Abbey National France is to offer UK buyers a range of euro-denominated mortgage deals, while Halifax has released data saying that the UK has some of the most competitive deals in Europe.
The French division of Abbey announced that UK buyers of European property would benefit from the European Central Bank’s low base rates, which are lower than in the UK. The company saw a 66% increase last year in people buying a home in France, citing the good value French house prices represent, good exchange rates and improved travel links.
David Wells, Abbey National France’s managing director, said: “With the official launch of the euro on 1 January, France has been gearing up for its new currency for some time. Now our existing and new customers can benefit from a competitive range of euro-based mortgages which, based on the European Central Bank base rate, will offer them great value for money.”
Halifax made the point that rates in the UK have fallen more than in any other EU country, bar Greece, in the last year. It said the choice of mortgages is far greater in the UK than in Europe, with greater innovation in product development.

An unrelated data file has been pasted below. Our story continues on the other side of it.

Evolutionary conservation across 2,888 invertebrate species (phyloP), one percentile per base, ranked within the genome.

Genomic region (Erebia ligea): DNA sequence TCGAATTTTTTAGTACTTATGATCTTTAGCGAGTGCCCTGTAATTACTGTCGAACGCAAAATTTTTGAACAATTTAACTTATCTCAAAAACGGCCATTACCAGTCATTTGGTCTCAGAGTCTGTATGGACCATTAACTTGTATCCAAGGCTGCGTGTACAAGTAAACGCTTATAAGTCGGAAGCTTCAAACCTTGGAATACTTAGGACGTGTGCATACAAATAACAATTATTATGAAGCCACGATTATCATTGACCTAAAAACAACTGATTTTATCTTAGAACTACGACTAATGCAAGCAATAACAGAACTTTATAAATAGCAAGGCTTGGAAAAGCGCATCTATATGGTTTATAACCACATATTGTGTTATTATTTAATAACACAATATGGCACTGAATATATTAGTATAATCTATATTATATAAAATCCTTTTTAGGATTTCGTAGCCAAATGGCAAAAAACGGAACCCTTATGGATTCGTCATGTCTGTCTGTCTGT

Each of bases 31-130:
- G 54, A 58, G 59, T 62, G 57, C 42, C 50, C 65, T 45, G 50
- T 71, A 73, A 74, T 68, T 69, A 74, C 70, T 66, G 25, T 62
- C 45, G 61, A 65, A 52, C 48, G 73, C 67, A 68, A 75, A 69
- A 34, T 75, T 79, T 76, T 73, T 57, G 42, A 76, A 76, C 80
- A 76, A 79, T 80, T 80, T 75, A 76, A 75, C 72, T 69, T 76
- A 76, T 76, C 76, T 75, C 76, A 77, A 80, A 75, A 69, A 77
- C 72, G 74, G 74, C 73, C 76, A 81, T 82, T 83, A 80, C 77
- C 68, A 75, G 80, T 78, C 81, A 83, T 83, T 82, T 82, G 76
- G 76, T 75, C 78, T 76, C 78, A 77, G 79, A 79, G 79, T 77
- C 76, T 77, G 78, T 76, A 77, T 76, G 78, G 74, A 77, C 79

Shane O’Riordain, Halifax’s director of communications, said: “This research underlines the fact that the UK has one of the most competitive rates in the EU, even though we will not be in the Eurozone. UK consumers also benefit from a wider range of products and product providers than anywhere else in the EU.”
Figures from the European Mortgage Federation show indicative mortgage rates for France of 5.8% in the second quarter of 2001, while the UK rate for the same period stood at 6.1%.
Ron Howell, sales director of British Mortgages Abroad, doubted whether euro-denominated mortgages would take off. He said: “If you are paid in euros, that’s fine. But most people buying property abroad will tend to buy it in the currency they are paid in.
“I believe that if someone is paid in sterling, they are better off having a mortgage denominated in sterling. If you wanted to pay a mortgage in euros, while being paid in sterling, then you would be charged a fee for changing the money across.”